{\displaystyle {\begin{aligned}\operatorname {E} (s\mid \theta )&=\int _{\mathcal {X}}f(x;\theta ){\frac {\partial }{\partial \theta }}\log {\mathcal {L}}(\theta ;x)\,dx\\[6pt]&=\int _{\mathcal {X}}f(x;\theta ){\frac {1}{f(x;\theta )}}{\frac {\partial f(x;\theta )}{\partial \theta }}\,dx=\int _{\mathcal {X}}{\frac {\partial f(x;\theta )}{\partial \theta }}\,dx\end{aligned}}}

The assumed regularity conditions allow the interchange of derivative and integral (see Leibniz integral rule), hence the above expression may be rewritten as[clarification needed]

${\displaystyle {\frac {\partial }{\partial \theta }}\int _{\mathcal {X}}f(x;\theta )\,dx={\frac {\partial }{\partial \theta }}1=0.}$

It is worth restating the above result in words: the expected value of the score, at true parameter value ${\displaystyle \theta }$ is zero. Thus, if one were to repeatedly sample from some distribution, and repeatedly calculate the score, then the mean value of the scores would tend to zero asymptotically.

Variance

The variance of the score, ${\displaystyle \operatorname {Var} (s(\theta ))=\operatorname {E} (s(\theta )s(\theta )^{\mathsf {T}})}$, can be derived from the above expression for the expected value.

{\displaystyle {\begin{aligned}0&={\frac {\partial }{\partial \theta ^{\mathsf {T}}}}\operatorname {E} (s\mid \theta )\\[6pt]&={\frac {\partial }{\partial \theta ^{\mathsf {T}}}}\int _{\mathcal {X}}{\frac {\partial \log {\mathcal {L}}(\theta ;X)}{\partial \theta }}f(x;\theta )\,dx\\[6pt]&=\int _{\mathcal {X}}{\frac {\partial }{\partial \theta ^{\mathsf {T}}}}\left\{{\frac {\partial \log {\mathcal {L}}(\theta ;X)}{\partial \theta }}f(x;\theta )\right\}\,dx\\[6pt]&=\int _{\mathcal {X}}\left\{{\frac {\partial ^{2}\log {\mathcal {L}}(\theta ;X)}{\partial \theta \partial \theta ^{\mathsf {T}}}}f(x;\theta )+{\frac {\partial \log {\mathcal {L}}(\theta ;X)}{\partial \theta }}{\frac {\partial f(x;\theta )}{\partial \theta ^{\mathsf {T}}}}\right\}\,dx\\[6pt]&=\int _{\mathcal {X}}{\frac {\partial ^{2}\log {\mathcal {L}}(\theta ;X)}{\partial \theta \partial \theta ^{\mathsf {T}}}}f(x;\theta )\,dx+\int _{\mathcal {X}}{\frac {\partial \log {\mathcal {L}}(\theta ;X)}{\partial \theta }}{\frac {\partial f(x;\theta )}{\partial \theta ^{\mathsf {T}}}}\,dx\\[6pt]&=\int _{\mathcal {X}}{\frac {\partial ^{2}\log {\mathcal {L}}(\theta ;X)}{\partial \theta \partial \theta ^{\mathsf {T}}}}f(x;\theta )\,dx+\int _{\mathcal {X}}{\frac {\partial \log {\mathcal {L}}(\theta ;X)}{\partial \theta }}{\frac {\partial \log {\mathcal {L}}(\theta ;X)}{\partial \theta ^{\mathsf {T}}}}f(x;\theta )\,dx\\[6pt]&=\operatorname {E} \left({\frac {\partial ^{2}\log {\mathcal {L}}(\theta ;X)}{\partial \theta \partial \theta ^{\mathsf {T}}}}\right)+\operatorname {E} \left({\frac {\partial \log {\mathcal {L}}(\theta ;X)}{\partial \theta }}\left[{\frac {\partial \log {\mathcal {L}}(\theta ;X)}{\partial \theta }}\right]^{\mathsf {T}}\right)\end{aligned}}}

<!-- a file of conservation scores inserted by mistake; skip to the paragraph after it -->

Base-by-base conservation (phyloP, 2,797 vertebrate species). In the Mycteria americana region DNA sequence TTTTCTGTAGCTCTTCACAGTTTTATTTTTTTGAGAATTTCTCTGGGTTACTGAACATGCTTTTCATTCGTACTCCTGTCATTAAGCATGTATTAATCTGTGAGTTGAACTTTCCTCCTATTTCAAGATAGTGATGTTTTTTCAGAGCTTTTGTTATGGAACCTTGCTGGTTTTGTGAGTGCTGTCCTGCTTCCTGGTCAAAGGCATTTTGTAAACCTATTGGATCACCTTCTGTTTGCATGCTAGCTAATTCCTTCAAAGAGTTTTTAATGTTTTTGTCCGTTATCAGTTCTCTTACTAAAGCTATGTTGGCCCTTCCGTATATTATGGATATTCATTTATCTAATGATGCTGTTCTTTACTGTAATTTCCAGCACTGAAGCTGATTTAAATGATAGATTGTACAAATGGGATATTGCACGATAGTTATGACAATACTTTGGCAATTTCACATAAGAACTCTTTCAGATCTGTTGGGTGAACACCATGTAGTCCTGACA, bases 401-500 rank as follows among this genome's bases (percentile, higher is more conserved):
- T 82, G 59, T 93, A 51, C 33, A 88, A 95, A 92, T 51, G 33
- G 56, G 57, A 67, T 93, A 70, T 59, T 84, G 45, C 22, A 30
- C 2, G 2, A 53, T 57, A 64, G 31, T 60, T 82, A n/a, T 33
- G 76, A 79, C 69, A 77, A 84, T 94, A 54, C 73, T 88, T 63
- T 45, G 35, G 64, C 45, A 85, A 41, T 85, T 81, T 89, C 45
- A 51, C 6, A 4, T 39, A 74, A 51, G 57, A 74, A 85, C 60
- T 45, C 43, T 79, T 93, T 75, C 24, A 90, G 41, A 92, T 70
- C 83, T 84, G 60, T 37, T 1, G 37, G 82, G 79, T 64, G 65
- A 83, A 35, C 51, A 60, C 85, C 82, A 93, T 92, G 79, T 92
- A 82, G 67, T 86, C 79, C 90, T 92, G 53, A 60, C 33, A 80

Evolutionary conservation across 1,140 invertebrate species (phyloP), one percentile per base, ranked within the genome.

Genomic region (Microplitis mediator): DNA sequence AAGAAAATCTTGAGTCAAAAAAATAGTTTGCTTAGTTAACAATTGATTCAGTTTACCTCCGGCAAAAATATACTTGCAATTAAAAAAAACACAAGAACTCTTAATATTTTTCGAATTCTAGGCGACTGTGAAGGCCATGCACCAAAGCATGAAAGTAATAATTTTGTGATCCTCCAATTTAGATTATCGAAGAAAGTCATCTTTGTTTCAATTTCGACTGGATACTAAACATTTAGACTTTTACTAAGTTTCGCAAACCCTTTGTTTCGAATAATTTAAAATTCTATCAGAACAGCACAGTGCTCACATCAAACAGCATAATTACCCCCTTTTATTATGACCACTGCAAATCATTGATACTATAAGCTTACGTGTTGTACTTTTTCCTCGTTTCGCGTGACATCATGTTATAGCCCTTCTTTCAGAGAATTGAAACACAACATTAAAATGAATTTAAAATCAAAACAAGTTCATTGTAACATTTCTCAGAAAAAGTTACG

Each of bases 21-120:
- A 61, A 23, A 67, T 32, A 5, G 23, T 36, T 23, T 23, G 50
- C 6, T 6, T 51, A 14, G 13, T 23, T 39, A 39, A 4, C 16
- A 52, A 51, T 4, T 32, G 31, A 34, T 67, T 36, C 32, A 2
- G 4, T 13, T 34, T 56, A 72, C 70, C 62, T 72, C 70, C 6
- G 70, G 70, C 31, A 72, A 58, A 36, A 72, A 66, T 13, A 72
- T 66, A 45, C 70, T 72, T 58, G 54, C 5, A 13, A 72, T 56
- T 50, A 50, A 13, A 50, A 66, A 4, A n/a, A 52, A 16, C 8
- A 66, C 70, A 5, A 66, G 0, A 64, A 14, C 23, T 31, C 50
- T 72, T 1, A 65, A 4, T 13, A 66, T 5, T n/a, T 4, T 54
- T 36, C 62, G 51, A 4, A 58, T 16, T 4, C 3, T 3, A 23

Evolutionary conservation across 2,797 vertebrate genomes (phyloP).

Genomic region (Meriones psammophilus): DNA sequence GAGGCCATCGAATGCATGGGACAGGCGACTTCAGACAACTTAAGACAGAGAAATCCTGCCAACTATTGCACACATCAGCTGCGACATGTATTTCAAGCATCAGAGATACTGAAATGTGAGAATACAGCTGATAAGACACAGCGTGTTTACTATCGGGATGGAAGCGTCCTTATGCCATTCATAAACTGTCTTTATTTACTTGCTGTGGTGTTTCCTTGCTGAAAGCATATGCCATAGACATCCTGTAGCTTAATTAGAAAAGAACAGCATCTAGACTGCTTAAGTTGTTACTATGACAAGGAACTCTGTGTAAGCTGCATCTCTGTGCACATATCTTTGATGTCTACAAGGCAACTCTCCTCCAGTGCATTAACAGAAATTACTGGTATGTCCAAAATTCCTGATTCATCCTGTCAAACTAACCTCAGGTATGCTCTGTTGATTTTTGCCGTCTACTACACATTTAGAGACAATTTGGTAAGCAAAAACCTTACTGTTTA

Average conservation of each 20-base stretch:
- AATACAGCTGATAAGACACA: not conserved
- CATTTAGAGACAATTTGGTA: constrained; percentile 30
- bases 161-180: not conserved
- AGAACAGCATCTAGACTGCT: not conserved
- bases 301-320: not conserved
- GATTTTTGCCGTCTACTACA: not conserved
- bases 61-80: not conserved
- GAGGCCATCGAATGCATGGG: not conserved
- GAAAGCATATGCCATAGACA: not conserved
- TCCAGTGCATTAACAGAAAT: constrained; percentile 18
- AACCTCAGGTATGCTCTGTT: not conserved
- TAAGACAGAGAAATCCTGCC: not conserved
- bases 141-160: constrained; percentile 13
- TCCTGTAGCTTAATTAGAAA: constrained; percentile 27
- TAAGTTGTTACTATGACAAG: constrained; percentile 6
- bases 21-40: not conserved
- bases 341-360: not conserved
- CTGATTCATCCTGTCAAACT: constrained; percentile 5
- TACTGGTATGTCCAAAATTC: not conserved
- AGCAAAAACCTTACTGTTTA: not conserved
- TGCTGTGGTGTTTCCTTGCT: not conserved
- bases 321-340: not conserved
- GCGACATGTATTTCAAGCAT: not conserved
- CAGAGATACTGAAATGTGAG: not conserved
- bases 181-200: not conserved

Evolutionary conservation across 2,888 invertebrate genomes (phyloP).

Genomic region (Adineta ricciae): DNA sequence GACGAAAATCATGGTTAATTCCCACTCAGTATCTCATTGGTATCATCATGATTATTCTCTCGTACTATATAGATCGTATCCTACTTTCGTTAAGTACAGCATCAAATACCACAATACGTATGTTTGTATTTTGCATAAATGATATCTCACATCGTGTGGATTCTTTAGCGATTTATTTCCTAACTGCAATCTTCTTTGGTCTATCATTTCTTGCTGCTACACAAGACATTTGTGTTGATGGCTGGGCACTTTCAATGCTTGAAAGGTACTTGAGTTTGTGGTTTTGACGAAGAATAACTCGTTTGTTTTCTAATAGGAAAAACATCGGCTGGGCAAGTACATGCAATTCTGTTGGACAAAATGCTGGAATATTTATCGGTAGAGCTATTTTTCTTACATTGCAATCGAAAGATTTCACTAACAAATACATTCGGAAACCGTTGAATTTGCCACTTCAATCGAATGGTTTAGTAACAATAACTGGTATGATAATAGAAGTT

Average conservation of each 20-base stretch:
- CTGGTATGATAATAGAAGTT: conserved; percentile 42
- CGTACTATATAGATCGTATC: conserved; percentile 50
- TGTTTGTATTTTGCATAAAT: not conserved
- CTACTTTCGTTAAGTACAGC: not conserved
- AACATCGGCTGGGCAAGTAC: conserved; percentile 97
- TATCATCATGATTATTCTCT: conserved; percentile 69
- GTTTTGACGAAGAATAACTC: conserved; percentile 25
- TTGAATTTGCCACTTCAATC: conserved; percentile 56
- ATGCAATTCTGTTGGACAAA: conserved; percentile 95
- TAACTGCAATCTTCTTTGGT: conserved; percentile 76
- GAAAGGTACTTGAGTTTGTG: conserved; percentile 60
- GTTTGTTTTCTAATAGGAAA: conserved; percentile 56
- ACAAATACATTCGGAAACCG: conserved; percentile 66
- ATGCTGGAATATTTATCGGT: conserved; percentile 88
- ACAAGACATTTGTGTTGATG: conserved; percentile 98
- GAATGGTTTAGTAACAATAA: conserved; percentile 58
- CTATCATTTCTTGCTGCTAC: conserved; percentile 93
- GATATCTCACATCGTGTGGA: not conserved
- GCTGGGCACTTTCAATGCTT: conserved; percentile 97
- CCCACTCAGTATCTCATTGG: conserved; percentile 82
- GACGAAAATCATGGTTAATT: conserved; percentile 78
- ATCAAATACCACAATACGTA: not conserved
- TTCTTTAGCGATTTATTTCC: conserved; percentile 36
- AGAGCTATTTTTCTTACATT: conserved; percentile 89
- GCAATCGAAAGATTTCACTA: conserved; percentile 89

Hence the variance of the score is equal to the negative expected value of the Hessian matrix of the log-likelihood.[5]